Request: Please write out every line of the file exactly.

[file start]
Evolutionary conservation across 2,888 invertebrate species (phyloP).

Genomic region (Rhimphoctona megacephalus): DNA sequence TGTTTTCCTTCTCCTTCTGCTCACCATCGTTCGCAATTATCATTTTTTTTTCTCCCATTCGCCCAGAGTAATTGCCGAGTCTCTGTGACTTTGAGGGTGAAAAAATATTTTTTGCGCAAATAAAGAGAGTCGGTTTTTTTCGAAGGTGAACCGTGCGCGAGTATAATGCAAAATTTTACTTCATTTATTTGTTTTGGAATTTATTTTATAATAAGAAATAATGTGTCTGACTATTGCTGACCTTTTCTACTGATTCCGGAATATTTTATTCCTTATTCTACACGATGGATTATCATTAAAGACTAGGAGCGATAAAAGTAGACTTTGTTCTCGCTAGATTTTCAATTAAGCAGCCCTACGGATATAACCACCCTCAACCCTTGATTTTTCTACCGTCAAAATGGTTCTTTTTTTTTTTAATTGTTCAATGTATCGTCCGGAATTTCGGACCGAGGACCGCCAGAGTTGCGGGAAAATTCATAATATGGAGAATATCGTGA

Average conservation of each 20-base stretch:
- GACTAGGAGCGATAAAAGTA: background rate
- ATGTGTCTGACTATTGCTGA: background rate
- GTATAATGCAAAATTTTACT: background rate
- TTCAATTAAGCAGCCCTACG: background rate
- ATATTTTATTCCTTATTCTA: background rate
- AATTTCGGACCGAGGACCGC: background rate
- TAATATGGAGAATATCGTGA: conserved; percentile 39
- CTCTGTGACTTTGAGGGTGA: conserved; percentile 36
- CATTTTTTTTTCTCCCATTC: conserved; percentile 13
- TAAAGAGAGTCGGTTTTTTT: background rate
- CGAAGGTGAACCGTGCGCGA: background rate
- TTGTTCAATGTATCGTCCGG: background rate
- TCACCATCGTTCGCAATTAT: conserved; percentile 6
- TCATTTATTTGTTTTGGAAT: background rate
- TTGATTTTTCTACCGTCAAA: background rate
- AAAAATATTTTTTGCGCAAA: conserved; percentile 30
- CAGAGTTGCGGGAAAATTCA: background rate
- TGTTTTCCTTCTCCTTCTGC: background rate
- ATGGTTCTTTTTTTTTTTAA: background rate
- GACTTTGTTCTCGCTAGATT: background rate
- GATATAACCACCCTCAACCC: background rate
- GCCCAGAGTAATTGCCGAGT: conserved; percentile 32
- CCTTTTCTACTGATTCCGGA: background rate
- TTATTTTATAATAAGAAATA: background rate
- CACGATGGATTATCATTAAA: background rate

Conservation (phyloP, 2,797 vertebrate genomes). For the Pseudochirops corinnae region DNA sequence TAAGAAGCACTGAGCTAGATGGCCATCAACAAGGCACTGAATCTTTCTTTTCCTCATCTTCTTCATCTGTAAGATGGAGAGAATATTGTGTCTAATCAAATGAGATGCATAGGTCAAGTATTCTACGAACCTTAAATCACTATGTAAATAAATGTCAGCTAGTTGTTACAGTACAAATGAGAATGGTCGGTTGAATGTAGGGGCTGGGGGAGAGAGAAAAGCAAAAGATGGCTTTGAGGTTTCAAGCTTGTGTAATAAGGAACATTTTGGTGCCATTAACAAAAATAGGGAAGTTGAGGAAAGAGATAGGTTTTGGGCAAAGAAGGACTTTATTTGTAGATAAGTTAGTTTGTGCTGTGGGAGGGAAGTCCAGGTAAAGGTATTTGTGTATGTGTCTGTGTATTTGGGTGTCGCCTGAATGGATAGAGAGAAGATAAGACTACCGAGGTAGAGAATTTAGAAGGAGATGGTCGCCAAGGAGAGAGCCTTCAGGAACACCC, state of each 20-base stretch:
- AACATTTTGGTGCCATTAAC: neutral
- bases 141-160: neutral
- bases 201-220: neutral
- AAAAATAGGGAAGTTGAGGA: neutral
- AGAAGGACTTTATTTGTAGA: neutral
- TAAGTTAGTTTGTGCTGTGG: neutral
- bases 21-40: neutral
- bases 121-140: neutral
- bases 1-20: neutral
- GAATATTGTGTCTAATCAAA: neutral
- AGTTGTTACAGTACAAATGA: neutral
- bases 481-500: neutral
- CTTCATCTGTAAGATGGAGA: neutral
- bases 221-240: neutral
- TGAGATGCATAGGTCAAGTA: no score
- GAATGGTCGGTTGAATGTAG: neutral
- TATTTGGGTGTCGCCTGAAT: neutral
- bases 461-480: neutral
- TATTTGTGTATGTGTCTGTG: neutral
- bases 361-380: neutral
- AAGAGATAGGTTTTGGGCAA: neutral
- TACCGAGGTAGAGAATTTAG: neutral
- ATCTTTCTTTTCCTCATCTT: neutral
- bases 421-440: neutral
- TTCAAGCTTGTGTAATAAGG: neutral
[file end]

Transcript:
Evolutionary conservation across 2,888 invertebrate species (phyloP).

Genomic region (Rhimphoctona megacephalus): DNA sequence TGTTTTCCTTCTCCTTCTGCTCACCATCGTTCGCAATTATCATTTTTTTTTCTCCCATTCGCCCAGAGTAATTGCCGAGTCTCTGTGACTTTGAGGGTGAAAAAATATTTTTTGCGCAAATAAAGAGAGTCGGTTTTTTTCGAAGGTGAACCGTGCGCGAGTATAATGCAAAATTTTACTTCATTTATTTGTTTTGGAATTTATTTTATAATAAGAAATAATGTGTCTGACTATTGCTGACCTTTTCTACTGATTCCGGAATATTTTATTCCTTATTCTACACGATGGATTATCATTAAAGACTAGGAGCGATAAAAGTAGACTTTGTTCTCGCTAGATTTTCAATTAAGCAGCCCTACGGATATAACCACCCTCAACCCTTGATTTTTCTACCGTCAAAATGGTTCTTTTTTTTTTTAATTGTTCAATGTATCGTCCGGAATTTCGGACCGAGGACCGCCAGAGTTGCGGGAAAATTCATAATATGGAGAATATCGTGA

Average conservation of each 20-base stretch:
- GACTAGGAGCGATAAAAGTA: background rate
- ATGTGTCTGACTATTGCTGA: background rate
- GTATAATGCAAAATTTTACT: background rate
- TTCAATTAAGCAGCCCTACG: background rate
- ATATTTTATTCCTTATTCTA: background rate
- AATTTCGGACCGAGGACCGC: background rate
- TAATATGGAGAATATCGTGA: conserved; percentile 39
- CTCTGTGACTTTGAGGGTGA: conserved; percentile 36
- CATTTTTTTTTCTCCCATTC: conserved; percentile 13
- TAAAGAGAGTCGGTTTTTTT: background rate
- CGAAGGTGAACCGTGCGCGA: background rate
- TTGTTCAATGTATCGTCCGG: background rate
- TCACCATCGTTCGCAATTAT: conserved; percentile 6
- TCATTTATTTGTTTTGGAAT: background rate
- TTGATTTTTCTACCGTCAAA: background rate
- AAAAATATTTTTTGCGCAAA: conserved; percentile 30
- CAGAGTTGCGGGAAAATTCA: background rate
- TGTTTTCCTTCTCCTTCTGC: background rate
- ATGGTTCTTTTTTTTTTTAA: background rate
- GACTTTGTTCTCGCTAGATT: background rate
- GATATAACCACCCTCAACCC: background rate
- GCCCAGAGTAATTGCCGAGT: conserved; percentile 32
- CCTTTTCTACTGATTCCGGA: background rate
- TTATTTTATAATAAGAAATA: background rate
- CACGATGGATTATCATTAAA: background rate

Conservation (phyloP, 2,797 vertebrate genomes). For the Pseudochirops corinnae region DNA sequence TAAGAAGCACTGAGCTAGATGGCCATCAACAAGGCACTGAATCTTTCTTTTCCTCATCTTCTTCATCTGTAAGATGGAGAGAATATTGTGTCTAATCAAATGAGATGCATAGGTCAAGTATTCTACGAACCTTAAATCACTATGTAAATAAATGTCAGCTAGTTGTTACAGTACAAATGAGAATGGTCGGTTGAATGTAGGGGCTGGGGGAGAGAGAAAAGCAAAAGATGGCTTTGAGGTTTCAAGCTTGTGTAATAAGGAACATTTTGGTGCCATTAACAAAAATAGGGAAGTTGAGGAAAGAGATAGGTTTTGGGCAAAGAAGGACTTTATTTGTAGATAAGTTAGTTTGTGCTGTGGGAGGGAAGTCCAGGTAAAGGTATTTGTGTATGTGTCTGTGTATTTGGGTGTCGCCTGAATGGATAGAGAGAAGATAAGACTACCGAGGTAGAGAATTTAGAAGGAGATGGTCGCCAAGGAGAGAGCCTTCAGGAACACCC, state of each 20-base stretch:
- AACATTTTGGTGCCATTAAC: neutral
- bases 141-160: neutral
- bases 201-220: neutral
- AAAAATAGGGAAGTTGAGGA: neutral
- AGAAGGACTTTATTTGTAGA: neutral
- TAAGTTAGTTTGTGCTGTGG: neutral
- bases 21-40: neutral
- bases 121-140: neutral
- bases 1-20: neutral
- GAATATTGTGTCTAATCAAA: neutral
- AGTTGTTACAGTACAAATGA: neutral
- bases 481-500: neutral
- CTTCATCTGTAAGATGGAGA: neutral
- bases 221-240: neutral
- TGAGATGCATAGGTCAAGTA: no score
- GAATGGTCGGTTGAATGTAG: neutral
- TATTTGGGTGTCGCCTGAAT: neutral
- bases 461-480: neutral
- TATTTGTGTATGTGTCTGTG: neutral
- bases 361-380: neutral
- AAGAGATAGGTTTTGGGCAA: neutral
- TACCGAGGTAGAGAATTTAG: neutral
- ATCTTTCTTTTCCTCATCTT: neutral
- bases 421-440: neutral
- TTCAAGCTTGTGTAATAAGG: neutral